First Past the Post: November 15

Is Israeli prime minister Benjamin Netanyahu wagging the dog with Gaza?

A pregnant woman’s death in Ireland after being refused an abortion is leading to calls for new abortion legislation.

A look at the gubernatorial race in the Venezuelan state of Amazonas.

The student movement in Chile and the 2013 presidential election.

Muslim protests escalating in Ethiopia.

Egyptian president Mohammed Morsi’s fine line on the Israel-Gaza conflict.

A report that Spanish prime minister Mariano Rajoy is considering an IMF-only bailout, bypassing European conditions.

Voting nears within the Constituent Assembly on Egypt’s constitution.

Did Japanese prime minister Yoshihiko Noda call early elections to avoid an internal putsch within the Democratic Party of Japan?

Fortuño urges statehood as outgoing Puerto Rican governor.

Fifth Generation: Who is Li Keqiang?

This is the sixth in a series of posts examining the Chinese leaders named to the Politburo Standing Committee during the 18th National Congress of the Chinese Communist Party (中国共产党) that concluded November 14.  Prior installments on Zhang Gaoli here, Zhang Dejiang here, Liu Yunshan here, Yu Zhengsheng here and Wang Qishan here.

Unless something incredibly drastic happens in the coming months, Li Keqiang (李克强) seems likely to succeed Wen Jiabao (温家宝) as the premier of the government of the People’s Republic of China at the opening of the 12th People’s National Congress in March 2013. 

Along with China’s presumptive new ‘paramount leader,’ Xi Jinping (习近平), Li is one of just two of the previous nine members of the Politburo Standing Committee who remain on the committee after this week’s Congress, which concluded Wednesday.  In addition to Xi and Li, five new members joined the committee (although all are over age 64, hardly making them ‘new’).

After today, however, Li is essentially the second-most important government official in all of China, and he is expected to be a cautious reformer who’s keen on narrowing economic inequality in China and widening the social safety net.

Li, as noted, has been a member of the Politburo Standing Committee since 2007 and he’s been the PRC’s executive vice premier since 2007 as well.  He is also the youngest member, at age 57, on the committee.

He was a Party secretary in Liaoning, a province of 43 million people, that borders North Korea, from 2004 to 2007, spearheading a campaign to revitalize China’s northeast.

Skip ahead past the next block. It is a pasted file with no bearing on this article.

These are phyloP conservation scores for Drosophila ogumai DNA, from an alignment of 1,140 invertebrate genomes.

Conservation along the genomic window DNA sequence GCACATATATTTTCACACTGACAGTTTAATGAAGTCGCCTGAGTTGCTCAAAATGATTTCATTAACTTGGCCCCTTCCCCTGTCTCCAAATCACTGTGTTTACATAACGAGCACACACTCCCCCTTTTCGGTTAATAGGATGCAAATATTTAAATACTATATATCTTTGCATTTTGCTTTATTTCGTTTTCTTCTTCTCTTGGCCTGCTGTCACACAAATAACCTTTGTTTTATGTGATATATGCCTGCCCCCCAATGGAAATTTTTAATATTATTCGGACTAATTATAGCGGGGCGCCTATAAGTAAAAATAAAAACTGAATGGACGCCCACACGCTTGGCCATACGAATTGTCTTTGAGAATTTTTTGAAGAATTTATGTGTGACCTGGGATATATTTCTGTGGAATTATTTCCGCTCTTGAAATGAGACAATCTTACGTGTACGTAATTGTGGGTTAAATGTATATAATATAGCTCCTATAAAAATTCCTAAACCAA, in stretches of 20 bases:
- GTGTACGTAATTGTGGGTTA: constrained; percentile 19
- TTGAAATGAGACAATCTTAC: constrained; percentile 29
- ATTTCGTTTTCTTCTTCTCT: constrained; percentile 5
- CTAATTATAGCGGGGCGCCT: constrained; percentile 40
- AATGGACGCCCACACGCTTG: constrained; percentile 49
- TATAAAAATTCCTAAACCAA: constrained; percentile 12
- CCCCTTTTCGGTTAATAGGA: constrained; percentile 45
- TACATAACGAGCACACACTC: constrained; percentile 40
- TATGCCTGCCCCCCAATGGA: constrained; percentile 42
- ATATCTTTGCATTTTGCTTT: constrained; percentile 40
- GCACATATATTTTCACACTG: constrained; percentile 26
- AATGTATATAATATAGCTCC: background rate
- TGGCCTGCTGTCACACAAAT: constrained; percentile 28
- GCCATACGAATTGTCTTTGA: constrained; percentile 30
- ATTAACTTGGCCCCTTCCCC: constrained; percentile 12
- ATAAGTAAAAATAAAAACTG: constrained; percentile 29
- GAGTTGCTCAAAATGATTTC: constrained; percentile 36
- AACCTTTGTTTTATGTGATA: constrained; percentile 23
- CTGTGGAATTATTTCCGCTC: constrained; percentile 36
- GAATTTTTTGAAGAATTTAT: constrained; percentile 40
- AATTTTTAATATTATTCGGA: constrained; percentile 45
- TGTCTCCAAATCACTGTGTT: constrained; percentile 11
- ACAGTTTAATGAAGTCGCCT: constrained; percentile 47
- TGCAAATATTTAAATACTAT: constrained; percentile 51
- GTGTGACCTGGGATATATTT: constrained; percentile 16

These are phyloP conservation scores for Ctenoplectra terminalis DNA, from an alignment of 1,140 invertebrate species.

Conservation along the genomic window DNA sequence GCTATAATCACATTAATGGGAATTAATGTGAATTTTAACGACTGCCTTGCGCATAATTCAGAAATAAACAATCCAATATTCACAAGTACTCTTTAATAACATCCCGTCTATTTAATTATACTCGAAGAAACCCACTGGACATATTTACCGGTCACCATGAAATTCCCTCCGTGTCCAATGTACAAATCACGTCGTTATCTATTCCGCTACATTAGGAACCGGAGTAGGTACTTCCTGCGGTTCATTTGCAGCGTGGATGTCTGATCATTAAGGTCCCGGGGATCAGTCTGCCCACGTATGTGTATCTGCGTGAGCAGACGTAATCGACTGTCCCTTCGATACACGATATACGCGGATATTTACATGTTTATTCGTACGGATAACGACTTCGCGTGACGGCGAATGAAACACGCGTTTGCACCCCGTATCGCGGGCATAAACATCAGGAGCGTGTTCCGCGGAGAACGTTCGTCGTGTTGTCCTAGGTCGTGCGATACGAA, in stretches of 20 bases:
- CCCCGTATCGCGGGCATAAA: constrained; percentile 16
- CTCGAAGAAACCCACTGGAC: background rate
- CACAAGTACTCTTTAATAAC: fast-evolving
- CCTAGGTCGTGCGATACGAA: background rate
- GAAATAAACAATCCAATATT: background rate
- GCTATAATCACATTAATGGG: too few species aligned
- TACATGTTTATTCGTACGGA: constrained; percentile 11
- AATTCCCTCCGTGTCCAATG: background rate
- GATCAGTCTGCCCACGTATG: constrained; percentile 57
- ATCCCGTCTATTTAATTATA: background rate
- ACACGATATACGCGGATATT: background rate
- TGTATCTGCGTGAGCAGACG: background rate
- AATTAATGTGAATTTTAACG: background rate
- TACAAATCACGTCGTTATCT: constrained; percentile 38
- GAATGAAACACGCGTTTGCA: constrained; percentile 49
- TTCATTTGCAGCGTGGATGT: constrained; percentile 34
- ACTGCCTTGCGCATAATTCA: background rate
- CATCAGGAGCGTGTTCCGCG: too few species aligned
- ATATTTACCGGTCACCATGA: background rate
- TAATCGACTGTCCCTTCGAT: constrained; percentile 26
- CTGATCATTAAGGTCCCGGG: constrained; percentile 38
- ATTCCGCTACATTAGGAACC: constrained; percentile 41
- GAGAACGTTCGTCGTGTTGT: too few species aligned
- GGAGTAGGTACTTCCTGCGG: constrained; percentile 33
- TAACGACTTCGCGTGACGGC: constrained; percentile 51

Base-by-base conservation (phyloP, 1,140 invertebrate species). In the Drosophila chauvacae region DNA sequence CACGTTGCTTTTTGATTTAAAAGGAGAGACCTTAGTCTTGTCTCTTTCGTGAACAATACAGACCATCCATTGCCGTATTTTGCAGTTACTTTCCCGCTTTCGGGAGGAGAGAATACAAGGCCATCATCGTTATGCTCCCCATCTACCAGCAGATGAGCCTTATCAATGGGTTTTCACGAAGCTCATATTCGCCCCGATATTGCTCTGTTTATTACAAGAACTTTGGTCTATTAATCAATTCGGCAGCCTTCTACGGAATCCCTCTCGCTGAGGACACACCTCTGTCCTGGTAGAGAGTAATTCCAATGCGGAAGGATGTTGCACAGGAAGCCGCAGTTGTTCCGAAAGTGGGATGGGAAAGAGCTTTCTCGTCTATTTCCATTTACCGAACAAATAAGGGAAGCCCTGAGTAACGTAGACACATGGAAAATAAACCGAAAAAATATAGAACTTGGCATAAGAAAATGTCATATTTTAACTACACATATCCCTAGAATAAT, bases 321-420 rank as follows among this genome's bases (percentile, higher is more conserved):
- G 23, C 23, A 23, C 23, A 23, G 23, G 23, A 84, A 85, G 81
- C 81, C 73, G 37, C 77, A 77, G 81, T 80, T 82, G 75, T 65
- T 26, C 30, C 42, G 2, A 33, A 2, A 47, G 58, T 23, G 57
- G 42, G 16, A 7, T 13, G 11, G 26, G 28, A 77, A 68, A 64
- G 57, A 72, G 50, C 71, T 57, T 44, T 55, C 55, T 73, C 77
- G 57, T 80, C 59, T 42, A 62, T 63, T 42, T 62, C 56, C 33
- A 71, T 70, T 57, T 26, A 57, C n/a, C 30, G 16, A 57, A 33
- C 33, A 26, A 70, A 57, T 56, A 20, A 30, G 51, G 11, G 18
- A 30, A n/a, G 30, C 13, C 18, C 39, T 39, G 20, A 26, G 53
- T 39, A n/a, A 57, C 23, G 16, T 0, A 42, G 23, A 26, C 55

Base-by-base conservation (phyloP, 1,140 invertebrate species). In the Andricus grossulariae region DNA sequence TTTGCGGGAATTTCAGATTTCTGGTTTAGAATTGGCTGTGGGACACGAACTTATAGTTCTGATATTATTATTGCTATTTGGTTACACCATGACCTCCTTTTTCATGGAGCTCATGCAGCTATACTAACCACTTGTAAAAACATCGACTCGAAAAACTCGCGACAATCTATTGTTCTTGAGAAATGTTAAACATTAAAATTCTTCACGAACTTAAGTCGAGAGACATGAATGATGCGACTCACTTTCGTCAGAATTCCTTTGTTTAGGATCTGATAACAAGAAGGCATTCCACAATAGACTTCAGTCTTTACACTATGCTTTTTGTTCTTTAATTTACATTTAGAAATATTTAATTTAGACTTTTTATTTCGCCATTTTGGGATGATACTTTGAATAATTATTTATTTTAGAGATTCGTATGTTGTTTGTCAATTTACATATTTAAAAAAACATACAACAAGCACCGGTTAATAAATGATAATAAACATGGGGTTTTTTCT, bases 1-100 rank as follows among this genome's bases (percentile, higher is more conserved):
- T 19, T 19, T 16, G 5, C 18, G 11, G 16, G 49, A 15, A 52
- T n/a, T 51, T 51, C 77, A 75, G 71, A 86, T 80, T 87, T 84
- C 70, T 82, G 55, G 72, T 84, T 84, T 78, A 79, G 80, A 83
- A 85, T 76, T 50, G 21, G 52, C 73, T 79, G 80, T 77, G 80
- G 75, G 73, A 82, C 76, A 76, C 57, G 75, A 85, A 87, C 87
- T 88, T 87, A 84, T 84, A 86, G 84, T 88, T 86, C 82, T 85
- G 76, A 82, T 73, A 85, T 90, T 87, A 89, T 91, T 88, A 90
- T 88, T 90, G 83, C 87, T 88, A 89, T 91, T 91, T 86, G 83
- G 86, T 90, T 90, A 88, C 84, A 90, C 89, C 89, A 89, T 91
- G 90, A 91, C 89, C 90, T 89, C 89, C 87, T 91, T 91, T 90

Previously, he served as the governor and the Party’s vice secretary of Henan province, China’s third most-populous province in the east-central heartland of the country with 94 million people, and one of the largest provincial economies in the country.  Although Henan province’s economy grew during Li’s tenure (indeed, with an emphasis on agricultural modernization that saw rural growth exceed already-high levels of province-wide growth), he also presided over a mini-scandal involving the contamination of blood that may have infected up to one million people with HIV.

A BBC profile notes that Li has attacked corruption that has plagued the Chinese government:

A US diplomatic cable released by whistle-blowing website Wikileaks described Mr Li as “engaging and well-informed”.

In a private conversation with the US ambassador in 2007, he called China’s economic figures “unreliable” and warned that official corruption was the biggest cause of public resentment, according to the leaked cables.

That puts him at odds with Wen, whose family allegedly holds over $2.7 million assets, as reported in the past weeks by The New York Times.  Hu’s speech kicking off the congress, too, emphasized the need to stem corruption in China’s official ranks.

Unlike many of the newly appointed members of the Politburo Standing Committee who are protégés of former president Jiang Zemin (江泽民), however, Li is more a protégé of outgoing current president Hu Jintao (胡锦涛), whom he encountered in the leadership of the Party’s youth league in the 1980s.  With Hu stepping back from active government, however, Li may have few natural allies with a relatively older and conservative group now comprising the Politburo Standing Committee.

Cheng Li, director of research and a senior fellow at the John L. Thornton China Center, surmises that although Li lacks Wen’s political charisma, he may well be central to many key policy issues over the next decade:

Based on his previous work and the populist policy agenda he shares with his mentor Hu Jintao, Li’s hot-button policy issues will include increasing employment, offering more affordable housing, providing basic health care, balancing regional development, and promoting innovation in clean energy technology.

Interestingly, Li’s wife, Cheng Hong, is a professor of English language and literature in Beijing, and Li himself is fluent in English, just as fellow Politburo Standing Committee member Wang Qishan.

Like Xi, he spent time during the Cultural Revolution working in rural China, on a farm, and like Xi, Li also has a doctorate — in Li’s case, in economics.